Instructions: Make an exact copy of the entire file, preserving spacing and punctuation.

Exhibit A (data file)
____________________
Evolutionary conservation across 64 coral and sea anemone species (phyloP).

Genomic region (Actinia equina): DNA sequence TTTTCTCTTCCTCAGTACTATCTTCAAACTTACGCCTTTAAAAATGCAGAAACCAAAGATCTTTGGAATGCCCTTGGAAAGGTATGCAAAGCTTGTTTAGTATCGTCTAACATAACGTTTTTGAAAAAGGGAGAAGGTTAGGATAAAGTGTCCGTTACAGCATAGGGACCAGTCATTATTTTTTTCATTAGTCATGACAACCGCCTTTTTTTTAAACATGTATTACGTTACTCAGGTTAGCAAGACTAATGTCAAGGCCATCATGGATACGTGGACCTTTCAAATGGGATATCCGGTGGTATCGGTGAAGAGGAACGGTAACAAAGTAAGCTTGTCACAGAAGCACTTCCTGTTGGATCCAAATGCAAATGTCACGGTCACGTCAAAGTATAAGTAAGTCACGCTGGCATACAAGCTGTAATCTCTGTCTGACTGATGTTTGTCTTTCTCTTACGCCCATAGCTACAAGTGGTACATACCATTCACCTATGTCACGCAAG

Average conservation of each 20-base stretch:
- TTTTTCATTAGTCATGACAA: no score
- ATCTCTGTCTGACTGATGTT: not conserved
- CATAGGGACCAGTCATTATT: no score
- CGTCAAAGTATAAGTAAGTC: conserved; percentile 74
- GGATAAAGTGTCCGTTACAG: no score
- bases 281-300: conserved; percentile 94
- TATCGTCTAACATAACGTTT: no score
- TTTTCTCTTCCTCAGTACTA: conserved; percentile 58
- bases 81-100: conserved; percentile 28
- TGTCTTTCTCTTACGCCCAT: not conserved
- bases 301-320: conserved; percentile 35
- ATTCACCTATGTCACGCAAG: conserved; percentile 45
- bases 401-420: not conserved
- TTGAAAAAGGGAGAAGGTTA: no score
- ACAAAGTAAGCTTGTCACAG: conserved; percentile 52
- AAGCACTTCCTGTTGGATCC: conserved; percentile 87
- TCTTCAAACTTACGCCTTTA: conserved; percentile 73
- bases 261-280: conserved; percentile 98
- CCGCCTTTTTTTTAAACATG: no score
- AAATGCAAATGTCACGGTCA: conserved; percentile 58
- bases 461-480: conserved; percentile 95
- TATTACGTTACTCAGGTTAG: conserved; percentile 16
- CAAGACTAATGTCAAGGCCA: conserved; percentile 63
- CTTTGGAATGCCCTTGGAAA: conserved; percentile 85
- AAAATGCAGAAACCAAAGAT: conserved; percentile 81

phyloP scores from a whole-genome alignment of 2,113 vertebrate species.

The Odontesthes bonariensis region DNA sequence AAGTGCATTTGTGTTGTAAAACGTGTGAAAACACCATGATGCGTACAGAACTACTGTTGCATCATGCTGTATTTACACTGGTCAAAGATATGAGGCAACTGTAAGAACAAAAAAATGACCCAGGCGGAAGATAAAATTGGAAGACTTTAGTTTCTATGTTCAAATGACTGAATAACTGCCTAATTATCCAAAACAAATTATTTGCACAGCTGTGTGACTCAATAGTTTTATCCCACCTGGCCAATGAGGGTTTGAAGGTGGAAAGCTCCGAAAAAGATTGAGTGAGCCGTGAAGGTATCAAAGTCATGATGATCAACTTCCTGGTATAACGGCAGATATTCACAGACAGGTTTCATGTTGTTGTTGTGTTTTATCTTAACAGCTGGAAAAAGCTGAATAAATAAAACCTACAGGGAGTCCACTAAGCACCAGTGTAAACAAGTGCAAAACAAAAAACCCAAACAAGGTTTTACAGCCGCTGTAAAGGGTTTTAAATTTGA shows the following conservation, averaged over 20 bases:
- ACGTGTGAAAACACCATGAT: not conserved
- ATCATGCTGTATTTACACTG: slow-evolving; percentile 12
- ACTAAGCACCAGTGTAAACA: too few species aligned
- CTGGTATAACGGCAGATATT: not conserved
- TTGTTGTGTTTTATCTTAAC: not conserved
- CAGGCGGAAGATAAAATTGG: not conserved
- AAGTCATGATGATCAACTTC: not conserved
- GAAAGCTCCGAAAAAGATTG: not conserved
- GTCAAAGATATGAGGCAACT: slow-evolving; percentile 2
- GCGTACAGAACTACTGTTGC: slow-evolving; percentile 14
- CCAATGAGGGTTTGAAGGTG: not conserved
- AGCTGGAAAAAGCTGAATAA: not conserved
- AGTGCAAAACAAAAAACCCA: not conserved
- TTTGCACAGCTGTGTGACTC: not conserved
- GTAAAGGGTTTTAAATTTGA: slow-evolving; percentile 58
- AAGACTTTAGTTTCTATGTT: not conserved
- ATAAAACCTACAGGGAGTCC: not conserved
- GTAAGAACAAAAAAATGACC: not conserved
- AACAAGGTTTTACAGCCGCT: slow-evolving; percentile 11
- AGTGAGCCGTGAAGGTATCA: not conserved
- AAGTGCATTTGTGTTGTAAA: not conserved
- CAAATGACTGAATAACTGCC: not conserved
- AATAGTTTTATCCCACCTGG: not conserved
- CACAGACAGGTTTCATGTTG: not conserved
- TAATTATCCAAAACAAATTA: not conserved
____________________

Evolutionary conservation across 64 coral and sea anemone species (phyloP).

Genomic region (Actinia equina): DNA sequence TTTTCTCTTCCTCAGTACTATCTTCAAACTTACGCCTTTAAAAATGCAGAAACCAAAGATCTTTGGAATGCCCTTGGAAAGGTATGCAAAGCTTGTTTAGTATCGTCTAACATAACGTTTTTGAAAAAGGGAGAAGGTTAGGATAAAGTGTCCGTTACAGCATAGGGACCAGTCATTATTTTTTTCATTAGTCATGACAACCGCCTTTTTTTTAAACATGTATTACGTTACTCAGGTTAGCAAGACTAATGTCAAGGCCATCATGGATACGTGGACCTTTCAAATGGGATATCCGGTGGTATCGGTGAAGAGGAACGGTAACAAAGTAAGCTTGTCACAGAAGCACTTCCTGTTGGATCCAAATGCAAATGTCACGGTCACGTCAAAGTATAAGTAAGTCACGCTGGCATACAAGCTGTAATCTCTGTCTGACTGATGTTTGTCTTTCTCTTACGCCCATAGCTACAAGTGGTACATACCATTCACCTATGTCACGCAAG

Average conservation of each 20-base stretch:
- TTTTTCATTAGTCATGACAA: no score
- ATCTCTGTCTGACTGATGTT: not conserved
- CATAGGGACCAGTCATTATT: no score
- CGTCAAAGTATAAGTAAGTC: conserved; percentile 74
- GGATAAAGTGTCCGTTACAG: no score
- bases 281-300: conserved; percentile 94
- TATCGTCTAACATAACGTTT: no score
- TTTTCTCTTCCTCAGTACTA: conserved; percentile 58
- bases 81-100: conserved; percentile 28
- TGTCTTTCTCTTACGCCCAT: not conserved
- bases 301-320: conserved; percentile 35
- ATTCACCTATGTCACGCAAG: conserved; percentile 45
- bases 401-420: not conserved
- TTGAAAAAGGGAGAAGGTTA: no score
- ACAAAGTAAGCTTGTCACAG: conserved; percentile 52
- AAGCACTTCCTGTTGGATCC: conserved; percentile 87
- TCTTCAAACTTACGCCTTTA: conserved; percentile 73
- bases 261-280: conserved; percentile 98
- CCGCCTTTTTTTTAAACATG: no score
- AAATGCAAATGTCACGGTCA: conserved; percentile 58
- bases 461-480: conserved; percentile 95
- TATTACGTTACTCAGGTTAG: conserved; percentile 16
- CAAGACTAATGTCAAGGCCA: conserved; percentile 63
- CTTTGGAATGCCCTTGGAAA: conserved; percentile 85
- AAAATGCAGAAACCAAAGAT: conserved; percentile 81

phyloP scores from a whole-genome alignment of 2,113 vertebrate species.

The Odontesthes bonariensis region DNA sequence AAGTGCATTTGTGTTGTAAAACGTGTGAAAACACCATGATGCGTACAGAACTACTGTTGCATCATGCTGTATTTACACTGGTCAAAGATATGAGGCAACTGTAAGAACAAAAAAATGACCCAGGCGGAAGATAAAATTGGAAGACTTTAGTTTCTATGTTCAAATGACTGAATAACTGCCTAATTATCCAAAACAAATTATTTGCACAGCTGTGTGACTCAATAGTTTTATCCCACCTGGCCAATGAGGGTTTGAAGGTGGAAAGCTCCGAAAAAGATTGAGTGAGCCGTGAAGGTATCAAAGTCATGATGATCAACTTCCTGGTATAACGGCAGATATTCACAGACAGGTTTCATGTTGTTGTTGTGTTTTATCTTAACAGCTGGAAAAAGCTGAATAAATAAAACCTACAGGGAGTCCACTAAGCACCAGTGTAAACAAGTGCAAAACAAAAAACCCAAACAAGGTTTTACAGCCGCTGTAAAGGGTTTTAAATTTGA shows the following conservation, averaged over 20 bases:
- ACGTGTGAAAACACCATGAT: not conserved
- ATCATGCTGTATTTACACTG: slow-evolving; percentile 12
- ACTAAGCACCAGTGTAAACA: too few species aligned
- CTGGTATAACGGCAGATATT: not conserved
- TTGTTGTGTTTTATCTTAAC: not conserved
- CAGGCGGAAGATAAAATTGG: not conserved
- AAGTCATGATGATCAACTTC: not conserved
- GAAAGCTCCGAAAAAGATTG: not conserved
- GTCAAAGATATGAGGCAACT: slow-evolving; percentile 2
- GCGTACAGAACTACTGTTGC: slow-evolving; percentile 14
- CCAATGAGGGTTTGAAGGTG: not conserved
- AGCTGGAAAAAGCTGAATAA: not conserved
- AGTGCAAAACAAAAAACCCA: not conserved
- TTTGCACAGCTGTGTGACTC: not conserved
- GTAAAGGGTTTTAAATTTGA: slow-evolving; percentile 58
- AAGACTTTAGTTTCTATGTT: not conserved
- ATAAAACCTACAGGGAGTCC: not conserved
- GTAAGAACAAAAAAATGACC: not conserved
- AACAAGGTTTTACAGCCGCT: slow-evolving; percentile 11
- AGTGAGCCGTGAAGGTATCA: not conserved
- AAGTGCATTTGTGTTGTAAA: not conserved
- CAAATGACTGAATAACTGCC: not conserved
- AATAGTTTTATCCCACCTGG: not conserved
- CACAGACAGGTTTCATGTTG: not conserved
- TAATTATCCAAAACAAATTA: not conserved